What is replacement coverage? Can replacement be with something different? These questions were recently addressed at the Court of Appeal for Ontario in the decision of Carter v. Intact Insurance Company, 2016 ONCA 917 (CanLII). In this case, the Court was tasked with interpreting the definition of replacement cost. The Plaintiffs in this case owned a property in the City of Ottawa that consisted of one, two and three storey buildings with 15 residential units and 13 commercial units. The Plaintiffs purchased replacement cost coverage from the Defendant. In March [...]
One major difference between homeowners and renters is having insurance. If you have a mortgage, having home insurance is mandatory. There is no choice. If you rent, there is a choice. As a renter, you have a choice to buy what is called “Tenants Insurance”. You should strongly consider buying it for a couple reasons. Your landlord’s insurance policy doesn’t cover your possessions. If there is a fire or a water leak or a theft, your landlord will get insurance funds to pay for the losses to their building. All [...]
Recently a Coroner’s Inquest was held into the tragic deaths of seven people in two separate house fires. In one fire, three teenagers died of smoke inhalation in a unit rented from a landlord who had previously been convicted for fire code violations at the property. In the other fire, parents and their two teenage sons died in a home where there may not have been a working smoke alarm on the main floor. This fire left the lone survivor without his parents and siblings. In both fires, there were [...]
Jason Singer and Alf Kwinter were interviewed in the May 2, 2016 Law Times article entitled, "Ruling against insurance company for punitive damages". Jason Singer and Ari Singer of Singer Kwinter acted on behalf of the Plaintiff. Alfred Kwinter notes, “Punitive damages are very difficult to obtain and are rarely awarded. This marks the fourth time since 2003 that Singer Kwinter has obtained a punitive damage award against an insurer. To read a copy of The Law Times article, click here. Press Release – April 21, 2016 St. Catharines Jury Awards $175,000 in Punitive [...]
A B.C. Court has ruled that Arland Bruce, a former CFL player cannot proceed with his concussion lawsuit against the league. Bruce alleged that after suffering a concussion he was allowed to return to play despite suffering ongoing symptoms. The Court has ruled that the dispute between Bruce and the CFL is subject to a collective bargaining agreement and must be resolved through the arbitration process, not the Courts. Click here to read more.
New Licence Appeal Tribunal (LAT) Rules of Practice and Procedure, Version 1 come into force on April 1st
The new Licence Appeal Tribunal (LAT) Rules of Practice and Procedure, Version 1 have been released and will come into force on April 1, 2016. These are the new rules which govern disputes arising from the Statutory Accident Benefits Schedule (SABS) – the no-fault benefit regime for car accidents in Ontario. These rules will replace the current system at the Financial Services Commission of Ontario (FSCO) The new Forms and Rules can be found here: http://www.slasto.gov.on.ca/en/AABS/Pages/News.aspx?utm_content=buffercf76b&utm_medium=social&utm_source=linkedin.com&utm_campaign=buffer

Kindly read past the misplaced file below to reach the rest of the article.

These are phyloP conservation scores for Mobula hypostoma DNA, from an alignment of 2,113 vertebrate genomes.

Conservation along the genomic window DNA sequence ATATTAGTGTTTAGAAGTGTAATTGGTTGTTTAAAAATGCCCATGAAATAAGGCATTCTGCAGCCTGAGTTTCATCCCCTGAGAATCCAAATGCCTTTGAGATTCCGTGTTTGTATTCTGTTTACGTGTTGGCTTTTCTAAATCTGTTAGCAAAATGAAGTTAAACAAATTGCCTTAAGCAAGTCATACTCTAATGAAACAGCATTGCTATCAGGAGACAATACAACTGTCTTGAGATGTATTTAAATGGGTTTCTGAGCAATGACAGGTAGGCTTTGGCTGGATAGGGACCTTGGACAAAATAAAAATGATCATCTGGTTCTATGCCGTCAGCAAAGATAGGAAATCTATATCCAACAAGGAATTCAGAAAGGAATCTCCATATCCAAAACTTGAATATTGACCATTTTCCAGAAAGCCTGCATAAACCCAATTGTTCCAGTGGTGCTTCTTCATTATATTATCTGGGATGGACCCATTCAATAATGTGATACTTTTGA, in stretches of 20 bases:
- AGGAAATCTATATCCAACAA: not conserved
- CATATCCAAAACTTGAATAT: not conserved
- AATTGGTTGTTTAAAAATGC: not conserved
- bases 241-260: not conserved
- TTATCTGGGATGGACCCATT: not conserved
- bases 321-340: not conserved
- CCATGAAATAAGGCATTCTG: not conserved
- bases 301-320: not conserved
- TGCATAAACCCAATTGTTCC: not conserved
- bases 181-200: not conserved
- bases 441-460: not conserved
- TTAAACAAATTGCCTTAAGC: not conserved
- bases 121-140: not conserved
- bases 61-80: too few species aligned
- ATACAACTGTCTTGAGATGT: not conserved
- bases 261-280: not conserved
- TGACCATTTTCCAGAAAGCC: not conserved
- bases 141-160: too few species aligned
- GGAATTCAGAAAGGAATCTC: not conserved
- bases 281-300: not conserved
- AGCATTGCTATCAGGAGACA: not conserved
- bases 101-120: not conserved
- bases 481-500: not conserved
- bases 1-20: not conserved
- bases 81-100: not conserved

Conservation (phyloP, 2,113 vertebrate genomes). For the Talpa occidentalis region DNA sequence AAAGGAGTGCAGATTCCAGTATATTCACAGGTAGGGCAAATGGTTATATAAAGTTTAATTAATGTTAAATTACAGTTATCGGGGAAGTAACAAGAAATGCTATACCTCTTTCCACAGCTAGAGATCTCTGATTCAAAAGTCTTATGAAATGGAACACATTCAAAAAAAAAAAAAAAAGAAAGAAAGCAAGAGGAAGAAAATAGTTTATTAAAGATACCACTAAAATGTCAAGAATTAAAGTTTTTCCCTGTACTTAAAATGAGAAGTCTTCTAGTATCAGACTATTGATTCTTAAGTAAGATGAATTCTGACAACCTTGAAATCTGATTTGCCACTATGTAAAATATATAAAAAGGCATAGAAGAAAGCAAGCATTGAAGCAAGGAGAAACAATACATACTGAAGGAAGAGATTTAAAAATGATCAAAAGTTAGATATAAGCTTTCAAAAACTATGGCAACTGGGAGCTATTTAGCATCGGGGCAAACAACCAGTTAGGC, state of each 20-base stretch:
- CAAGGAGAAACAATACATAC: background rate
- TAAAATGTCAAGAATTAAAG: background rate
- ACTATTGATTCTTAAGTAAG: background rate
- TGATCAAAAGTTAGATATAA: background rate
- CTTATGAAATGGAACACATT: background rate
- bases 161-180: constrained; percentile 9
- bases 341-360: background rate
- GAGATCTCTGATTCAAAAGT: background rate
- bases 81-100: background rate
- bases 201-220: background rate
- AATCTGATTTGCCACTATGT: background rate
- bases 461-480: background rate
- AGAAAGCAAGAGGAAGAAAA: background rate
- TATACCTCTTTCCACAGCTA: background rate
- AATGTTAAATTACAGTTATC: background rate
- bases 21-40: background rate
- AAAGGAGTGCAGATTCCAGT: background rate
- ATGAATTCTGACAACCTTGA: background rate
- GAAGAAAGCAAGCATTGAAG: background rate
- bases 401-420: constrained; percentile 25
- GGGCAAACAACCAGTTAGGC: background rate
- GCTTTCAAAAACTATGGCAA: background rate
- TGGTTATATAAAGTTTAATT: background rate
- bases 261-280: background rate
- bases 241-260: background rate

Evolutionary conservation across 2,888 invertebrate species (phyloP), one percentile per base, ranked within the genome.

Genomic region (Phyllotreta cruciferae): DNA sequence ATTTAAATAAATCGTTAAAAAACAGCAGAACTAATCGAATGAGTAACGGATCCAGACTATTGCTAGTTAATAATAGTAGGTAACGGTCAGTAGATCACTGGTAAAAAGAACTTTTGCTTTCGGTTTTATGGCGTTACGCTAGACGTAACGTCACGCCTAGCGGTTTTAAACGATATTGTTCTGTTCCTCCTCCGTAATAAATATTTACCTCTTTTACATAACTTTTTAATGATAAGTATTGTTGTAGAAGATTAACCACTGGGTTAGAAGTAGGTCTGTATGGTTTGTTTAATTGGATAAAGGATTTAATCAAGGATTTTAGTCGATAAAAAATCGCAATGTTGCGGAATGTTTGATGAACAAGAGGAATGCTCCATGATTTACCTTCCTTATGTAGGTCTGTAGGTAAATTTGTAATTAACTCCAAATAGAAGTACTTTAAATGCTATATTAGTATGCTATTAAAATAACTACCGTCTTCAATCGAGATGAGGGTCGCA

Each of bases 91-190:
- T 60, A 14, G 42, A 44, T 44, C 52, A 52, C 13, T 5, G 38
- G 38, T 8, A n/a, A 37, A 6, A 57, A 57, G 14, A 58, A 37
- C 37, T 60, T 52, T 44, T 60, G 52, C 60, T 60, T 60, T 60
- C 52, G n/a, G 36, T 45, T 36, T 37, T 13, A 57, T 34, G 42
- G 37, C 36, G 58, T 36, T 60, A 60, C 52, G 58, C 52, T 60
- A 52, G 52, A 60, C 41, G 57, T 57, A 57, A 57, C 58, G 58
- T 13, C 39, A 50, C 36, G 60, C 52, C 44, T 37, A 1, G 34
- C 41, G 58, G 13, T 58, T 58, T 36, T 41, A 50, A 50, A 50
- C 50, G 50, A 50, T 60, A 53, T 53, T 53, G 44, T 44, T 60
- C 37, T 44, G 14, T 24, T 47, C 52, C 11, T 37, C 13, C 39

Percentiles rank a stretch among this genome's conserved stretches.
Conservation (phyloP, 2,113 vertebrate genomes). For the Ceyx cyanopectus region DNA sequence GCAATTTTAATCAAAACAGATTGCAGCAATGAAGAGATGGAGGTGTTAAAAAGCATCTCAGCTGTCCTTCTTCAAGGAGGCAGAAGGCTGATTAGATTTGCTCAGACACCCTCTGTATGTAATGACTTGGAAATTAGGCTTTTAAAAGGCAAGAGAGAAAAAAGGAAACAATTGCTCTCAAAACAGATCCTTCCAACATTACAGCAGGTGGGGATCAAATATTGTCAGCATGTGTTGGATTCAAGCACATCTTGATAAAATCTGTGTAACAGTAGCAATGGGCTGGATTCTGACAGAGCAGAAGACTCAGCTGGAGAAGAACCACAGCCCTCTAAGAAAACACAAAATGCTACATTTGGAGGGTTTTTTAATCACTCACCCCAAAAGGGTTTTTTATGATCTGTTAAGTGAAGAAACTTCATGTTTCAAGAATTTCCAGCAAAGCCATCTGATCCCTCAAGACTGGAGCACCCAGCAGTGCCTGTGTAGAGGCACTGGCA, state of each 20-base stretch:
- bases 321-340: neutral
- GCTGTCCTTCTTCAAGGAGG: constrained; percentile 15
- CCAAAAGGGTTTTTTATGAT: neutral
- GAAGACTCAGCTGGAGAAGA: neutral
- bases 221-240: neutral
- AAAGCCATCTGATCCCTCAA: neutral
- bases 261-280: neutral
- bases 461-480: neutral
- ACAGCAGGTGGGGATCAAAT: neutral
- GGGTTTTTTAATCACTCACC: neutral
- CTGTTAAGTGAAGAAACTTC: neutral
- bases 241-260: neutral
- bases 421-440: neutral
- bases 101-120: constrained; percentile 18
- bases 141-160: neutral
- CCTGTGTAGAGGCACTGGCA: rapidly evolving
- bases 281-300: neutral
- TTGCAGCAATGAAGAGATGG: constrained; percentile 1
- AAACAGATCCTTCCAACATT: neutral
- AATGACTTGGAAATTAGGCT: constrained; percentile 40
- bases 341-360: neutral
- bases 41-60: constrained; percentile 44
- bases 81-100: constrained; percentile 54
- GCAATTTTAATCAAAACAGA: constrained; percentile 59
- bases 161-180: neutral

Airbnb provides a marketplace for service providers and service users. Lodging is their service. Airbnb has created an insurance product that, while not perfect, provides significant comfort to homeowners, renters, hosts and guests alike. The Host Protection Insurance Programme IS an insurance product. It covers liability of the homeowner in case a guest is injured. The Airbnb Host Guarantee covers the host if a guest damages the house. (If you rent out your house, you normal home insurance will probably not cover damage intentionally caused by a guest). If a [...]
The word floodgate is used a lot. In thinking about its origins it basically means the following: a barrier is opened and millions of gallons of water come crashing out, smashing their way through anything in its path. Imagine Godzilla stepping on an ant. In other words, if you know the floodgate is going to open, make sure you're not on the wrong side. Considering I have now committed the cardinal sin of too much punnery, I'll make it simple: If strangers pay you to drive them places, you are operating a [...]
The recent decision of Mills v Minto Developments Inc., 2015 ONSC 5753 (CanLII) is an excellent example of how expensive our civil litigation system is in Ontario. And keep in mind that the hourly rates used are much lower than are actually billed to the clients in major cities. This is a decision where the plaintiff was wholly unsuccessful. The case says that sophisticated parties who get into litigation know the costs consequences. The case involved a flood in a building and who was responsible for it. The damages for the [...]
Self-driving cars on Ontario roads this January? Ari Singer of Singer Kwinter speaks with CityNews Toronto.
Click here to read the full story. Questions and answers from Ari Singer's interview with CityNews Toronto on October 13, 2015: "Q: Who is liable in case of an accident or crash (regarding an autonomous vehicle) A: Under present legislation (Highway Traffic Act), the owner of a vehicle is always responsible for an accident, unless a car is driven without their consent. In addition, manufacturers can also be responsible if the crash is caused by defective equipment (i.e. breaks fail). With self-driving cars, it’s likely that manufacturer liability will be [...]